ACCLAIMED AFGHAN ACTIVIST SHARES HER STORY AND THE REALITY OF THE AFGHANISTAN WAR Malalai Joya, former Afghan parliamentarian and author of A Woman Among Warlords, will be speaking at 4 events in Southern California. Elected to the Afghan parliament in 2006, Joya was the nation’s youngest MP, and known for her outspoken views against theRead More…

San Francisco Chronicle
By Bob Egelko, Chronicle Staff Writer

A prominent Afghan feminist and war critic was granted a visa to enter the United States on Thursday – by the same State Department office that turned her down last week – and belatedly started on a speaking tour that is scheduled to wind up in San Francisco. The case of Malalai Joya is the latest of several in which the Obama administration, after at first refusing entry, has allowed a visit by a foreigner who has criticized policies of the United States or its allies.

A U.S. Embassy today granted acclaimed Afghan human rights activist and former MP Malalai Joya, a visa, a little over a week after she was initially turned down. Afghan Women’s Mission’s Co-Director Sonali Kolhatkar responded to the news saying, “We are ecstatic and gratified that the government finally did the right thing and allowed Malalai Joya into the country so that Americans could hear what she has to say about the reality of the war, and particularly how Afghan women are faring under the occupation.” Kolhatkar added, “It is a testament to the nationwide campaign that was launched by our national coalition of organizations and individuals who worked very hard to put the events together and to bring her to the U.S.”

By Shirin Sadeghi
New America Media
Malalai Joya's visa to the US was granted.
Malalai Joya was 26 when she became the youngest woman ever elected as a member of parliament in Afghanistan. Today, she is the country’s most famous woman – a political activist who was just denied a visa for a book tour to the United States because she is “unemployed” and “lives underground,” according to what she was told by the U.S. embassy officer who stamped the denial.

Nearly a week after former Afghan Parliamentarian and acclaimed human rights activist Malalai Joya was denied a U.S. visa, a national network of activists is calling on everyone across the country to demand that the State Department let Ms. Joya in.

WHAT YOU CAN DO: On Wednesday March 23, call Secretary of State Hillary Clinton at the State Department at 202-647-5291 between 9 am to 5 pm Eastern Standard Time. Press “1” and leave a comment stating that you are outraged at Malalai Joya’s exclusion from the U.S. and that you would like the State Department to immediately grant Ms. Joya an emergency appointment and visa at any U.S. Embassy she has applied.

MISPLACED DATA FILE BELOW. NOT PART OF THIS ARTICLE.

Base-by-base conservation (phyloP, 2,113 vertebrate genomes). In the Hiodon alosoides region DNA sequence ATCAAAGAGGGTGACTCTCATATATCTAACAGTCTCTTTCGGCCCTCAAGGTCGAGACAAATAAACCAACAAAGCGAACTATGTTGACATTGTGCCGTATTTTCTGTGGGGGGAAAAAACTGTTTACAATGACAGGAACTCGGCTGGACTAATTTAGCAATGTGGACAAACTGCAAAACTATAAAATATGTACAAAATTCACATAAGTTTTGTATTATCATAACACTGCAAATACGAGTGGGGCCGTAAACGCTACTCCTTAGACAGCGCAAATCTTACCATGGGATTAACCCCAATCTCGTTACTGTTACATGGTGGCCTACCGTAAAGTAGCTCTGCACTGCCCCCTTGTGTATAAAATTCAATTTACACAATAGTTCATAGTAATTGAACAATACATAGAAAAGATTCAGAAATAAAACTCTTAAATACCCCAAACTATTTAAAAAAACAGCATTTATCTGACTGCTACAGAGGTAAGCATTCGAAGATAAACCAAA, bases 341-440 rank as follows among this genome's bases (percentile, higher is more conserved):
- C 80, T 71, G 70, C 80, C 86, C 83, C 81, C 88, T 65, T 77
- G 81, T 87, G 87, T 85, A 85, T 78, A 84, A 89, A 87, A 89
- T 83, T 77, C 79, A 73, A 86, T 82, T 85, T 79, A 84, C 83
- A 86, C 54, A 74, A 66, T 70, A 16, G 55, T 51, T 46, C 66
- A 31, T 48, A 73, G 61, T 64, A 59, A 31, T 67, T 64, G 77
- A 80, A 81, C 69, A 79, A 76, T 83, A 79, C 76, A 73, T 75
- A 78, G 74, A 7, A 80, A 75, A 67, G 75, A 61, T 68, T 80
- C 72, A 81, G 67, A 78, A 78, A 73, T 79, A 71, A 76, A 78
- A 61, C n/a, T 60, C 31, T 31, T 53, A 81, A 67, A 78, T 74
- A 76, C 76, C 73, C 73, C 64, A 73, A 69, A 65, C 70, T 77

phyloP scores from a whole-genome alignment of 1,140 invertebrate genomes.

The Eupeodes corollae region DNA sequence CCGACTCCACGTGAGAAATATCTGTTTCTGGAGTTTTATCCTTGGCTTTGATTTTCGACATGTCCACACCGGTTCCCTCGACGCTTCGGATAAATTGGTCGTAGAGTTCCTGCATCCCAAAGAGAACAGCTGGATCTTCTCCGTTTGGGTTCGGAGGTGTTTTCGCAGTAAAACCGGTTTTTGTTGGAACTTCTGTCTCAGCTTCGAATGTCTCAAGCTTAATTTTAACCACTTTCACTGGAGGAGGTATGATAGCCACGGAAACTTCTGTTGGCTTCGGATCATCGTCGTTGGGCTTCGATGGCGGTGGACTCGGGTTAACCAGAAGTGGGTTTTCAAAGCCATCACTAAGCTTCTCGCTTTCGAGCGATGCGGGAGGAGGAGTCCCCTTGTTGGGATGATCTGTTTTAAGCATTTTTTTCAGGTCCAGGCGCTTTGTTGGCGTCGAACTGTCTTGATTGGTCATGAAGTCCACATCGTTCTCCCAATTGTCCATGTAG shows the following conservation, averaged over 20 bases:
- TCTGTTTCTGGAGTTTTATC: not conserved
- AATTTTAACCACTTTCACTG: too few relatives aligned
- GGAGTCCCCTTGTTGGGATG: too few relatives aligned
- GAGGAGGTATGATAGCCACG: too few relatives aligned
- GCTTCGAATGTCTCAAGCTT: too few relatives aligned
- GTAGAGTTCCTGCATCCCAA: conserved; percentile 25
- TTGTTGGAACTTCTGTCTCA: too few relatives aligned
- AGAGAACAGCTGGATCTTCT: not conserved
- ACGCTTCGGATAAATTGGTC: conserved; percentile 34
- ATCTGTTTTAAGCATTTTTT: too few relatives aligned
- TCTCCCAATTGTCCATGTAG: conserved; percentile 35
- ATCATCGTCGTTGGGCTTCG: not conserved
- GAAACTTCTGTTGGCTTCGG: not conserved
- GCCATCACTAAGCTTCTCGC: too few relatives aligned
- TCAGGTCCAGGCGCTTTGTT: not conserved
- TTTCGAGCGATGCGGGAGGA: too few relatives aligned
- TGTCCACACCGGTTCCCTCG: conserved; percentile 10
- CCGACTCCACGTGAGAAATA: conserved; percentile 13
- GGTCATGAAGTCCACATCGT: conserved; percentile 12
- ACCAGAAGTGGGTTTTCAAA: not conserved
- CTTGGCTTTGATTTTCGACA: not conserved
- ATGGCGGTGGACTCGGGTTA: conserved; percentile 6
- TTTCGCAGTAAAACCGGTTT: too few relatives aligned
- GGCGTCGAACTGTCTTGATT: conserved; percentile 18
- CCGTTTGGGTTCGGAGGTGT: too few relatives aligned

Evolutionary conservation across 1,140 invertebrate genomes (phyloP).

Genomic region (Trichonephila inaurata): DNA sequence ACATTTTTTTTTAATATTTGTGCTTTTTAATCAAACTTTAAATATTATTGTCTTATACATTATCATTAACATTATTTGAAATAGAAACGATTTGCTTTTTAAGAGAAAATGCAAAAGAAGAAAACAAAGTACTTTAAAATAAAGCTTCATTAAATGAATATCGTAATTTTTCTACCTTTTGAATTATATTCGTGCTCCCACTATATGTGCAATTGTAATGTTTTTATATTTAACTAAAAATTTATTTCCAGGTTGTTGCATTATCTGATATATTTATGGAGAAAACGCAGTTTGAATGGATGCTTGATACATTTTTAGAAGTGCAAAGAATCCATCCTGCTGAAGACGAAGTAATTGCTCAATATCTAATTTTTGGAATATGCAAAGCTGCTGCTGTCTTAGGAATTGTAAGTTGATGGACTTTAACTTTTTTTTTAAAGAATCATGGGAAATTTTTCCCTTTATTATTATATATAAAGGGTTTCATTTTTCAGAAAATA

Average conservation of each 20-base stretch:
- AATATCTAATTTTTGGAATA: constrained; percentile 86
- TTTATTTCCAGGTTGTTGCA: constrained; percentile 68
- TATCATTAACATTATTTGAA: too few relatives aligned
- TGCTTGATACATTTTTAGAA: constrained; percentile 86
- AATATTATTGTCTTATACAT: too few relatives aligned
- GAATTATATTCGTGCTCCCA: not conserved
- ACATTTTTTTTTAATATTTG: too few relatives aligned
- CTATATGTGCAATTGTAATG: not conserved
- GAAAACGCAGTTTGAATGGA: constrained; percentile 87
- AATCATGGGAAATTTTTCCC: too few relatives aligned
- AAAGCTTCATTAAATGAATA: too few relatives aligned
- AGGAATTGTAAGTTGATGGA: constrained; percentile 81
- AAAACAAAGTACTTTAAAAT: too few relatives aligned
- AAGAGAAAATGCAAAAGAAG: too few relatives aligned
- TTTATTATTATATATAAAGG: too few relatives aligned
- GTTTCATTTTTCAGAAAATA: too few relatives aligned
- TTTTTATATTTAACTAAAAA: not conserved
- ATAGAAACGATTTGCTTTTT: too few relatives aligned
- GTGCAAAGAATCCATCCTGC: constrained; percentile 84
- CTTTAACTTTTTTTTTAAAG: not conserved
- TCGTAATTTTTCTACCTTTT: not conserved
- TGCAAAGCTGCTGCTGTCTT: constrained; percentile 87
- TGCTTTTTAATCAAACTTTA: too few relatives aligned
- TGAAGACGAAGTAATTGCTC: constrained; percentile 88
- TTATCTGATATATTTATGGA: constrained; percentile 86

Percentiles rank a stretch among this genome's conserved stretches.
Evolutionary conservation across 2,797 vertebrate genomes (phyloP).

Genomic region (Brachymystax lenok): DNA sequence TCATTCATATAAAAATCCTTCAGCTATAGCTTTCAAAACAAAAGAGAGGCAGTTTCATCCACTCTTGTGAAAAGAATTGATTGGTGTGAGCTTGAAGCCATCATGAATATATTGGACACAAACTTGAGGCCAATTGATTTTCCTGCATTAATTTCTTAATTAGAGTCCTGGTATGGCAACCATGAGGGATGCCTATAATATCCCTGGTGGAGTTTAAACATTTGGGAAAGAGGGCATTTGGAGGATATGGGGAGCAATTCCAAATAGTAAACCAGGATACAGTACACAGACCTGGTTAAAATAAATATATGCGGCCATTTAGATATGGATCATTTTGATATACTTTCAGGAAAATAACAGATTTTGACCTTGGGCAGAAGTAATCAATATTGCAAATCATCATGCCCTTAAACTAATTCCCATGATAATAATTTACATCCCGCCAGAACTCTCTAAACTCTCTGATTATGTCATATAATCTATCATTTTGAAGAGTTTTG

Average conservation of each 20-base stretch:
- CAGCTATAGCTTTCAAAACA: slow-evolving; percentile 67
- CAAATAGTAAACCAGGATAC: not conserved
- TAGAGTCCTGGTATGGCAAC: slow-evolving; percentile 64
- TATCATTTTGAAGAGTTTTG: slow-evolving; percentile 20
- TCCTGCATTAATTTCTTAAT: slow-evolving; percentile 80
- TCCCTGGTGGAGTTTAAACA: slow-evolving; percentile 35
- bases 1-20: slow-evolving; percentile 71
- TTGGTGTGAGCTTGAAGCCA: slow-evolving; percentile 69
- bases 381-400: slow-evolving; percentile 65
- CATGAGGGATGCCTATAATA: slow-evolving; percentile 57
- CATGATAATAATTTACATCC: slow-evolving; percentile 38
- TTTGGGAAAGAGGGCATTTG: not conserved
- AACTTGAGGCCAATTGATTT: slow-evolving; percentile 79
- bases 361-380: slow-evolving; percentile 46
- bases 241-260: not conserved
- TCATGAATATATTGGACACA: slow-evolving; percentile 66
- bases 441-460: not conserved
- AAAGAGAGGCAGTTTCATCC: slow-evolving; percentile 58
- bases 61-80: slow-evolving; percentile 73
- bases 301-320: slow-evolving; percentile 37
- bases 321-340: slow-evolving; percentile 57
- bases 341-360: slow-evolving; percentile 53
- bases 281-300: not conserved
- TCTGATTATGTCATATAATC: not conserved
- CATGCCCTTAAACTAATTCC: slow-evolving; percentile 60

Here are 4 things YOU can do to try to reverse the U.S. Embassy’s decision to deny Afghan women’s rights activist and author Malalai Joya a visa to the U.S. for her speaking tour.

The United States has denied a travel visa to Malalai Joya, an acclaimed women’s rights activist and former member of Afghanistan’s parliament.

Coinciding with the paperback release of her book A Woman Among Warlords, famed Afghan feminist Malalai Joya will travel across the United States this Spring for an extensive speaking tour. Malalai Joya will be available for a limited number of interviews during her stay. Email to schedule an interview.

To watch a 2003 video of Malalai Joya, then in her early 20s, making a speech is to witness phenomenal courage and the power of speaking out. Joya, now 32, was an elected delegate to the Loya Jirga (an assembly to debate the proposed Afghan constitution) when she stood up and publicly criticised the room full of men.

It is no wonder that leading Afghan activist and former Member of Parliament, Malalai Joya, wants the U.S. and NATO out of her country. Having come face-to-face with the brutality of war and the power that U.S.-backed war criminals wield, Joya has been demanding an end to the occupation for years. In her book, A Woman Among Warlords, just out in paperback, Joya explains the situation of ordinary Afghans: “[w]e are caught between two enemies – the Taliban on one side and the U.S./NATO forces and their warlord allies on the other.” She goes on to say that “for our people, Obama is a warmonger, like Bush. He follows the same disastrous policies, only with much more determination and force.”

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